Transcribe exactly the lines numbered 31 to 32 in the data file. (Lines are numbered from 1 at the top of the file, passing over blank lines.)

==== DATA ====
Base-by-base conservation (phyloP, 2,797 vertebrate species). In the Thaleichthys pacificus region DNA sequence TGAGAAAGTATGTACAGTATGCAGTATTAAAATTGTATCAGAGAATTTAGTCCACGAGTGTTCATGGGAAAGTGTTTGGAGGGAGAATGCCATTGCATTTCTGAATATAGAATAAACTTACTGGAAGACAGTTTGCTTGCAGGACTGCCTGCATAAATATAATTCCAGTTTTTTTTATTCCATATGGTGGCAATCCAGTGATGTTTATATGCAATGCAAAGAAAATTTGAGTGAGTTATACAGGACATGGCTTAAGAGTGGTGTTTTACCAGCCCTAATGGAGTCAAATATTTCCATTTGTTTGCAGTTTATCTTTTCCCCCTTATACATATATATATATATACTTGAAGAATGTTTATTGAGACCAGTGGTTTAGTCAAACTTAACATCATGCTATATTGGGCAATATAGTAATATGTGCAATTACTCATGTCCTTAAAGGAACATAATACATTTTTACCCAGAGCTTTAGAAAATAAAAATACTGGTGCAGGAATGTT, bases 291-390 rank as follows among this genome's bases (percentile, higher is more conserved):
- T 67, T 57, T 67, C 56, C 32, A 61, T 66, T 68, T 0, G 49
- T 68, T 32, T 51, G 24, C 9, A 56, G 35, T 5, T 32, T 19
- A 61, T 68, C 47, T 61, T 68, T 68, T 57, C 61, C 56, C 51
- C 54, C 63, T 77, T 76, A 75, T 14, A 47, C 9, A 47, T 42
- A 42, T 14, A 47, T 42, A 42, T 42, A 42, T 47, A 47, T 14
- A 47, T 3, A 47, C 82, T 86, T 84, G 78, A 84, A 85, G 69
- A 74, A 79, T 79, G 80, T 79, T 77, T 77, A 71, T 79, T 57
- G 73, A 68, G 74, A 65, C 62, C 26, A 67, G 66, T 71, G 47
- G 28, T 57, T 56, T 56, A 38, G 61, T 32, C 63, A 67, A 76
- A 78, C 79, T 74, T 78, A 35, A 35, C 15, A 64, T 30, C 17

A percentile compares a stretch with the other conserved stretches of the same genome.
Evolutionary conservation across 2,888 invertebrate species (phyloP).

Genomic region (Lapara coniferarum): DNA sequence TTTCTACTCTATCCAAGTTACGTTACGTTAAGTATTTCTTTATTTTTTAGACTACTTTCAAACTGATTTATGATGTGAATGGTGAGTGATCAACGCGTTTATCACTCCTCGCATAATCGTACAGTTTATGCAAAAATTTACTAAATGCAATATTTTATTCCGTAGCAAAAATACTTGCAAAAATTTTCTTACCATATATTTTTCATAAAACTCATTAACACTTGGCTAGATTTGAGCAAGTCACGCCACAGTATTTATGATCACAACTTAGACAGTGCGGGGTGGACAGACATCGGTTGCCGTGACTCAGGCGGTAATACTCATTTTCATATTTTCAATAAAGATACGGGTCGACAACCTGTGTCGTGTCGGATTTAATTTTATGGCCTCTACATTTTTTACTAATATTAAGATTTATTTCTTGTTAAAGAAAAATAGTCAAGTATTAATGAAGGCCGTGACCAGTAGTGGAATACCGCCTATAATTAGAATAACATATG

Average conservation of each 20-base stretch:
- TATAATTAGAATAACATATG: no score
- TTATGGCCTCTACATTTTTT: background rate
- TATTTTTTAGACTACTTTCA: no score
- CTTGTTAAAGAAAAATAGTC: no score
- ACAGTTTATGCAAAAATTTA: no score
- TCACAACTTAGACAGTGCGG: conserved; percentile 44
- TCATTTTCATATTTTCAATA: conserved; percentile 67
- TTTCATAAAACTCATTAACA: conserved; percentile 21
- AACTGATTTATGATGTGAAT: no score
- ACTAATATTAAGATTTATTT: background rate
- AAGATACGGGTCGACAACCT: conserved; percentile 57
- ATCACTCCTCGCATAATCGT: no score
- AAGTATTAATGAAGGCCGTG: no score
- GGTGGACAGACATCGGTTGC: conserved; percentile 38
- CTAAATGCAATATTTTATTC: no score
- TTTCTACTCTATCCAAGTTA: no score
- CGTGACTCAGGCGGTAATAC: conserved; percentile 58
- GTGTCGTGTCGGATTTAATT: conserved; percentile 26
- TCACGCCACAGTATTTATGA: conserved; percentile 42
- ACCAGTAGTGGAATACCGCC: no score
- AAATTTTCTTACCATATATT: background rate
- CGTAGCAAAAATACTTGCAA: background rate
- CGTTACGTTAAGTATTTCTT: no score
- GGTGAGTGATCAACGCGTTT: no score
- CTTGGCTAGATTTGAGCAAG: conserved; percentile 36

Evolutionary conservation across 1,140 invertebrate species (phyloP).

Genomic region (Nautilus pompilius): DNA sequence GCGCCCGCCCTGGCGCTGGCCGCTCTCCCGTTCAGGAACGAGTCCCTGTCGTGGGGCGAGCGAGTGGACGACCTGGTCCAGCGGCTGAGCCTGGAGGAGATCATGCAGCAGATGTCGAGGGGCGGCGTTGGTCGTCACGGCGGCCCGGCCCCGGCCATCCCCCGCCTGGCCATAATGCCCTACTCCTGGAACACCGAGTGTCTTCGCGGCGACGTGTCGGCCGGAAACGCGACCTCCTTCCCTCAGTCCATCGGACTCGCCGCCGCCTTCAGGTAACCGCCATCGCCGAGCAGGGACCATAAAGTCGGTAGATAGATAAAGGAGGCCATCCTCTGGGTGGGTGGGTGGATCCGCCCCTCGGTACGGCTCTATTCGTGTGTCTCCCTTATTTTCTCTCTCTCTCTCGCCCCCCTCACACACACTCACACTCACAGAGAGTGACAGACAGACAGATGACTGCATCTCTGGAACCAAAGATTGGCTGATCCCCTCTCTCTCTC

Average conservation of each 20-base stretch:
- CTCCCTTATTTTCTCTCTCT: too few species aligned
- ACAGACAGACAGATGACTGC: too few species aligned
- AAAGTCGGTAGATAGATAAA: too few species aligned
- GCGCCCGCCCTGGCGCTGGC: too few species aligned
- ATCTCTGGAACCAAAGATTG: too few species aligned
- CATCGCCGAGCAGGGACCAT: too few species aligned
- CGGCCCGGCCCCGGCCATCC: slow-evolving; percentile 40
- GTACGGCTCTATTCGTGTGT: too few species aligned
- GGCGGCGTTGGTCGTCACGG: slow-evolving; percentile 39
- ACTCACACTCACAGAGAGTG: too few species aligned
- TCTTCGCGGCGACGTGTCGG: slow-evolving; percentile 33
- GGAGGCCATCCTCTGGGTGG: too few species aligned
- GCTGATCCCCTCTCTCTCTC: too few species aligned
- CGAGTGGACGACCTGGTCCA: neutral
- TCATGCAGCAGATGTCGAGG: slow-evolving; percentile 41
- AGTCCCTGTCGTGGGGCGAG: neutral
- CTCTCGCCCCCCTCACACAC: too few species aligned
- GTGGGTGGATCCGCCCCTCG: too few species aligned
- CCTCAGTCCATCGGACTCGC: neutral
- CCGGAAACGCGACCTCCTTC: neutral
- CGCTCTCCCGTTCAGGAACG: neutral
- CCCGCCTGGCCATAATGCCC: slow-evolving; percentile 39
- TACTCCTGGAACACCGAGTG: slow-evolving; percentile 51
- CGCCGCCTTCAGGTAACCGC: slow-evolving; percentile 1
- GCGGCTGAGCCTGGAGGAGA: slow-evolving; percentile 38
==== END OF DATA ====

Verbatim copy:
- TTTCTACTCTATCCAAGTTA: no score
- CGTGACTCAGGCGGTAATAC: conserved; percentile 58